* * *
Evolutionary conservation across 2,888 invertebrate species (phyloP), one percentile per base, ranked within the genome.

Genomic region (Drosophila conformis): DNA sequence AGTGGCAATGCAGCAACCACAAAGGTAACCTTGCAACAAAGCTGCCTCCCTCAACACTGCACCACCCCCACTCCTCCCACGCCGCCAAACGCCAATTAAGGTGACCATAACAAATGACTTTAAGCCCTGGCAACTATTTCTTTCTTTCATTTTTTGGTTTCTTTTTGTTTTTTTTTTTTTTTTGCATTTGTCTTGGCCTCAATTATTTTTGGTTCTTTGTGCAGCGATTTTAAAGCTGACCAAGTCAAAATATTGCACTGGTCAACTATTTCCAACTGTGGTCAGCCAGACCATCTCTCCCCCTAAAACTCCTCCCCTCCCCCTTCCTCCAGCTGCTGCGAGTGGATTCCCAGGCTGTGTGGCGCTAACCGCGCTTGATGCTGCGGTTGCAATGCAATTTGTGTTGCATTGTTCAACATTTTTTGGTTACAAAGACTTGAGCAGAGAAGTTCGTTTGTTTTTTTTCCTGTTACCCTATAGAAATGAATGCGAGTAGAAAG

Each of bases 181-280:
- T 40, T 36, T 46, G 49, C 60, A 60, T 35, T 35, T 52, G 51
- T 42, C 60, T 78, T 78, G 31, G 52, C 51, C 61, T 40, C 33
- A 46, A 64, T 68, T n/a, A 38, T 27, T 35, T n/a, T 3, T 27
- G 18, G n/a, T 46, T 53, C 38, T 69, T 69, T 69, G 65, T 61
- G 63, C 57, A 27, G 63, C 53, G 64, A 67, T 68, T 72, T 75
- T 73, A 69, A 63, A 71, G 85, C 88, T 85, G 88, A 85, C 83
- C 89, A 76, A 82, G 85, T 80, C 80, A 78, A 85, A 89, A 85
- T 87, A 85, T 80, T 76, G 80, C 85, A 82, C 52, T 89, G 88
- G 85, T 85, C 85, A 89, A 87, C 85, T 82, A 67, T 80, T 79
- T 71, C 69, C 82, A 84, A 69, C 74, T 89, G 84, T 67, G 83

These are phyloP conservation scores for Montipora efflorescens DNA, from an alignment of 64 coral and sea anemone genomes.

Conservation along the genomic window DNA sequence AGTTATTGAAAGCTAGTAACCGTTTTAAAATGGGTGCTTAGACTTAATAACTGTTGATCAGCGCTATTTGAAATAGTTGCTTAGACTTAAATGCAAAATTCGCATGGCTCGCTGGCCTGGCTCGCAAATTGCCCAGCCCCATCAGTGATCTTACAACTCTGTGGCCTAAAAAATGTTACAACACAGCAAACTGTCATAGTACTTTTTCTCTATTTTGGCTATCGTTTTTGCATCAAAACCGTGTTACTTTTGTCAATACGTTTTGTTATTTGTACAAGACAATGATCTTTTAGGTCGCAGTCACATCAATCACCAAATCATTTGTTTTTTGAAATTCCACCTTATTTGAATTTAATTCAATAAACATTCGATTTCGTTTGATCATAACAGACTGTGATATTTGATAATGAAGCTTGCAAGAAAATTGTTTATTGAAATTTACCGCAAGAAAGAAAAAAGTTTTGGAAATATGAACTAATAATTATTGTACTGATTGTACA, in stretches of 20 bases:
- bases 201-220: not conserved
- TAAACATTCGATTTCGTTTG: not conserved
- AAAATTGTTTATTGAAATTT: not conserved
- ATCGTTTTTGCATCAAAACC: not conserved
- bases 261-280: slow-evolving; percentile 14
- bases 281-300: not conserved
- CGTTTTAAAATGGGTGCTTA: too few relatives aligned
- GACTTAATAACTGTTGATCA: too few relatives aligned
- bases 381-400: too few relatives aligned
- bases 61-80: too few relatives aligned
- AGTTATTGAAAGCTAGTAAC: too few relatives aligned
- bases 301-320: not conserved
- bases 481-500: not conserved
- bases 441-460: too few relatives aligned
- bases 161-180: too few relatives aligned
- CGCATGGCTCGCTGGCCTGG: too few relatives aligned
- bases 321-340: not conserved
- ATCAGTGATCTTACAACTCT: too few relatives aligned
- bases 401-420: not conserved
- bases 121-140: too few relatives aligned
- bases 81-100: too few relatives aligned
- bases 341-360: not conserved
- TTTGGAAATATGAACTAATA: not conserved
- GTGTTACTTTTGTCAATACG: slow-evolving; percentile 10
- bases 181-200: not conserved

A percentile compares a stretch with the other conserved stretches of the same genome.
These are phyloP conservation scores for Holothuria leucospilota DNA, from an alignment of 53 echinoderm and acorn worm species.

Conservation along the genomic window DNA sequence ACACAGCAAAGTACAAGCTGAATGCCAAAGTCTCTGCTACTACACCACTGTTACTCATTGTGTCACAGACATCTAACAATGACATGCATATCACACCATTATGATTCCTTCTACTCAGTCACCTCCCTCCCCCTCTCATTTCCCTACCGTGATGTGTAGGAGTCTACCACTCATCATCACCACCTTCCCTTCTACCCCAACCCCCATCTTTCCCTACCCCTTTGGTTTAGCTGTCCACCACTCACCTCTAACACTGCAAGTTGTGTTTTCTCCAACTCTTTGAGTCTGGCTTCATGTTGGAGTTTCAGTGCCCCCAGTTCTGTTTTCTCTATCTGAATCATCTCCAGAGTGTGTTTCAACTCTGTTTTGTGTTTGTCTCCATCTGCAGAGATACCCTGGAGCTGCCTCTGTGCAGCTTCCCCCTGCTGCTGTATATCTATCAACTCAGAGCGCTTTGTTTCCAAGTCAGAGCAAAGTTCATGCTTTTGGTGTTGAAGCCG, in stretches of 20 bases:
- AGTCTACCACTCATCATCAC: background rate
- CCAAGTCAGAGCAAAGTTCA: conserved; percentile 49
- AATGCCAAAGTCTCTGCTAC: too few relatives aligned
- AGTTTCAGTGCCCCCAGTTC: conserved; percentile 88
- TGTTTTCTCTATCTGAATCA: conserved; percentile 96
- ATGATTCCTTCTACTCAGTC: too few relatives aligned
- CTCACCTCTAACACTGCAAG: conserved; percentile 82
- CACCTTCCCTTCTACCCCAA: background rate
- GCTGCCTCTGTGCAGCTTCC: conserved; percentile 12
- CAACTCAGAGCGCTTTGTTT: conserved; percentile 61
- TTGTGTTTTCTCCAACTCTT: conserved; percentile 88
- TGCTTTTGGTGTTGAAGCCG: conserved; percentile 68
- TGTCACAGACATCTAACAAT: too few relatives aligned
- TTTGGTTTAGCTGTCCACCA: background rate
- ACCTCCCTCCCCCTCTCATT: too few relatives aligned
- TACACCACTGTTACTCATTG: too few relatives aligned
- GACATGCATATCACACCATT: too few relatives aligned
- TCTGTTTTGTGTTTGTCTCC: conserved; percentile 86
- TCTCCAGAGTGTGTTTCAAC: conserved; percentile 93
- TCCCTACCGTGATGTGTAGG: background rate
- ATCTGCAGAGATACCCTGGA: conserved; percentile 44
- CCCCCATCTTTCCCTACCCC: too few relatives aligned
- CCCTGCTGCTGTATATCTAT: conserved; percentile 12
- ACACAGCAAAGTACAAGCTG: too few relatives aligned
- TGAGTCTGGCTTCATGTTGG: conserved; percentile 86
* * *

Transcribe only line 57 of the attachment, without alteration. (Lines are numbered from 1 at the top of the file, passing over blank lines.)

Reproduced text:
- TTTGGTTTAGCTGTCCACCA: background rate